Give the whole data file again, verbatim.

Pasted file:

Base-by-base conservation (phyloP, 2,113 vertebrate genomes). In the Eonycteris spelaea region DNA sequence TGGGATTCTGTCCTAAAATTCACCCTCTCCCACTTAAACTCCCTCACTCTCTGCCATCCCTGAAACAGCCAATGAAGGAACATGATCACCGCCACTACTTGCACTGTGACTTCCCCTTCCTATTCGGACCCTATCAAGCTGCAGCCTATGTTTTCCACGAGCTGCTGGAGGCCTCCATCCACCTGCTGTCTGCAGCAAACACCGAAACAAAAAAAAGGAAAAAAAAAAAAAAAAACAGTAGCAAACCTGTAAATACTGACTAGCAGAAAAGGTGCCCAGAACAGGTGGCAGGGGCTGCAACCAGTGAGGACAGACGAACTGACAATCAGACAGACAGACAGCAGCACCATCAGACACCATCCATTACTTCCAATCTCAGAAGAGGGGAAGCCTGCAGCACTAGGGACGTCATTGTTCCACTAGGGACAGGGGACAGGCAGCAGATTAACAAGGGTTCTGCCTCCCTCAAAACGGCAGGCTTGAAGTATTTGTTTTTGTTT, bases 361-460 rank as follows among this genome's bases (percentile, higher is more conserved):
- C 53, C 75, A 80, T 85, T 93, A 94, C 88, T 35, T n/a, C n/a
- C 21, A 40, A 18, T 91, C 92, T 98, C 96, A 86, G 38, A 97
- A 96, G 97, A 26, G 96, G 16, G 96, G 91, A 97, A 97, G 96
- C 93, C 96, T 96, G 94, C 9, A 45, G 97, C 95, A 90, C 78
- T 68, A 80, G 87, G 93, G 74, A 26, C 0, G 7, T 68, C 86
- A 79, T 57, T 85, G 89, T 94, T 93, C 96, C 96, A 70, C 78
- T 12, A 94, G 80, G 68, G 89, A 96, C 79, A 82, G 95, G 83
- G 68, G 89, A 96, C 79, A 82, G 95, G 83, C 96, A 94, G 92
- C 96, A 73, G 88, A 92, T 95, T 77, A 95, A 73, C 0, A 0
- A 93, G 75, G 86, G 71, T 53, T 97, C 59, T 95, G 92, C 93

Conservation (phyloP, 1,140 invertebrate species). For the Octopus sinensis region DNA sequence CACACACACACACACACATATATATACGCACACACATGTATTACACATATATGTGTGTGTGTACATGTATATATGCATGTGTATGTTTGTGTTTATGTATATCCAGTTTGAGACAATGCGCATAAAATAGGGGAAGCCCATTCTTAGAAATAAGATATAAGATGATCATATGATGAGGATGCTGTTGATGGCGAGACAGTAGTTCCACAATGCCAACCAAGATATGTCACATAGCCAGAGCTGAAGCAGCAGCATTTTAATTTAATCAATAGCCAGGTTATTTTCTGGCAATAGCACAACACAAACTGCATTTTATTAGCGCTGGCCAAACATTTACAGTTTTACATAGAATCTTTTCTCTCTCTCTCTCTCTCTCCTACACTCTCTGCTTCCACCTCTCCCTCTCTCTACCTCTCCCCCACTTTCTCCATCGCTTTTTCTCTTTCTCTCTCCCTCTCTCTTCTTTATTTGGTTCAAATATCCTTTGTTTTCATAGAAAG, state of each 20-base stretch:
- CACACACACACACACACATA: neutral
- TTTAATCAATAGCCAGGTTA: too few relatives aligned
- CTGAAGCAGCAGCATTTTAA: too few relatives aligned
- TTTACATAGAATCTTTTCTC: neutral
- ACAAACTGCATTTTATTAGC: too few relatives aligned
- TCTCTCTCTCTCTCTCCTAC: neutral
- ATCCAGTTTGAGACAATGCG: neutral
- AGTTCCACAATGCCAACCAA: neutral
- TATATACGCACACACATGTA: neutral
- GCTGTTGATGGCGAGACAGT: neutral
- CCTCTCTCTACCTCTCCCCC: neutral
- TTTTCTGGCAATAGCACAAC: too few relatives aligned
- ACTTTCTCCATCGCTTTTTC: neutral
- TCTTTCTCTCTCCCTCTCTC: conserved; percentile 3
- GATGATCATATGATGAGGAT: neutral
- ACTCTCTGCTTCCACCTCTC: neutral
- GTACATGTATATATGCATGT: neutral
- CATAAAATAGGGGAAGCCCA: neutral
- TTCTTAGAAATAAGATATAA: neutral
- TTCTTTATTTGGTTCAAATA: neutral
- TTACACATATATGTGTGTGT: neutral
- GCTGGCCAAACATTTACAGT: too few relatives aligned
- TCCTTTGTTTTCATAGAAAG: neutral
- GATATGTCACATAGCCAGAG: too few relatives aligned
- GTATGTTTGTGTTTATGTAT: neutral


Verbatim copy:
Base-by-base conservation (phyloP, 2,113 vertebrate genomes). In the Eonycteris spelaea region DNA sequence TGGGATTCTGTCCTAAAATTCACCCTCTCCCACTTAAACTCCCTCACTCTCTGCCATCCCTGAAACAGCCAATGAAGGAACATGATCACCGCCACTACTTGCACTGTGACTTCCCCTTCCTATTCGGACCCTATCAAGCTGCAGCCTATGTTTTCCACGAGCTGCTGGAGGCCTCCATCCACCTGCTGTCTGCAGCAAACACCGAAACAAAAAAAAGGAAAAAAAAAAAAAAAAACAGTAGCAAACCTGTAAATACTGACTAGCAGAAAAGGTGCCCAGAACAGGTGGCAGGGGCTGCAACCAGTGAGGACAGACGAACTGACAATCAGACAGACAGACAGCAGCACCATCAGACACCATCCATTACTTCCAATCTCAGAAGAGGGGAAGCCTGCAGCACTAGGGACGTCATTGTTCCACTAGGGACAGGGGACAGGCAGCAGATTAACAAGGGTTCTGCCTCCCTCAAAACGGCAGGCTTGAAGTATTTGTTTTTGTTT, bases 361-460 rank as follows among this genome's bases (percentile, higher is more conserved):
- C 53, C 75, A 80, T 85, T 93, A 94, C 88, T 35, T n/a, C n/a
- C 21, A 40, A 18, T 91, C 92, T 98, C 96, A 86, G 38, A 97
- A 96, G 97, A 26, G 96, G 16, G 96, G 91, A 97, A 97, G 96
- C 93, C 96, T 96, G 94, C 9, A 45, G 97, C 95, A 90, C 78
- T 68, A 80, G 87, G 93, G 74, A 26, C 0, G 7, T 68, C 86
- A 79, T 57, T 85, G 89, T 94, T 93, C 96, C 96, A 70, C 78
- T 12, A 94, G 80, G 68, G 89, A 96, C 79, A 82, G 95, G 83
- G 68, G 89, A 96, C 79, A 82, G 95, G 83, C 96, A 94, G 92
- C 96, A 73, G 88, A 92, T 95, T 77, A 95, A 73, C 0, A 0
- A 93, G 75, G 86, G 71, T 53, T 97, C 59, T 95, G 92, C 93

Conservation (phyloP, 1,140 invertebrate species). For the Octopus sinensis region DNA sequence CACACACACACACACACATATATATACGCACACACATGTATTACACATATATGTGTGTGTGTACATGTATATATGCATGTGTATGTTTGTGTTTATGTATATCCAGTTTGAGACAATGCGCATAAAATAGGGGAAGCCCATTCTTAGAAATAAGATATAAGATGATCATATGATGAGGATGCTGTTGATGGCGAGACAGTAGTTCCACAATGCCAACCAAGATATGTCACATAGCCAGAGCTGAAGCAGCAGCATTTTAATTTAATCAATAGCCAGGTTATTTTCTGGCAATAGCACAACACAAACTGCATTTTATTAGCGCTGGCCAAACATTTACAGTTTTACATAGAATCTTTTCTCTCTCTCTCTCTCTCTCCTACACTCTCTGCTTCCACCTCTCCCTCTCTCTACCTCTCCCCCACTTTCTCCATCGCTTTTTCTCTTTCTCTCTCCCTCTCTCTTCTTTATTTGGTTCAAATATCCTTTGTTTTCATAGAAAG, state of each 20-base stretch:
- CACACACACACACACACATA: neutral
- TTTAATCAATAGCCAGGTTA: too few relatives aligned
- CTGAAGCAGCAGCATTTTAA: too few relatives aligned
- TTTACATAGAATCTTTTCTC: neutral
- ACAAACTGCATTTTATTAGC: too few relatives aligned
- TCTCTCTCTCTCTCTCCTAC: neutral
- ATCCAGTTTGAGACAATGCG: neutral
- AGTTCCACAATGCCAACCAA: neutral
- TATATACGCACACACATGTA: neutral
- GCTGTTGATGGCGAGACAGT: neutral
- CCTCTCTCTACCTCTCCCCC: neutral
- TTTTCTGGCAATAGCACAAC: too few relatives aligned
- ACTTTCTCCATCGCTTTTTC: neutral
- TCTTTCTCTCTCCCTCTCTC: conserved; percentile 3
- GATGATCATATGATGAGGAT: neutral
- ACTCTCTGCTTCCACCTCTC: neutral
- GTACATGTATATATGCATGT: neutral
- CATAAAATAGGGGAAGCCCA: neutral
- TTCTTAGAAATAAGATATAA: neutral
- TTCTTTATTTGGTTCAAATA: neutral
- TTACACATATATGTGTGTGT: neutral
- GCTGGCCAAACATTTACAGT: too few relatives aligned
- TCCTTTGTTTTCATAGAAAG: neutral
- GATATGTCACATAGCCAGAG: too few relatives aligned
- GTATGTTTGTGTTTATGTAT: neutral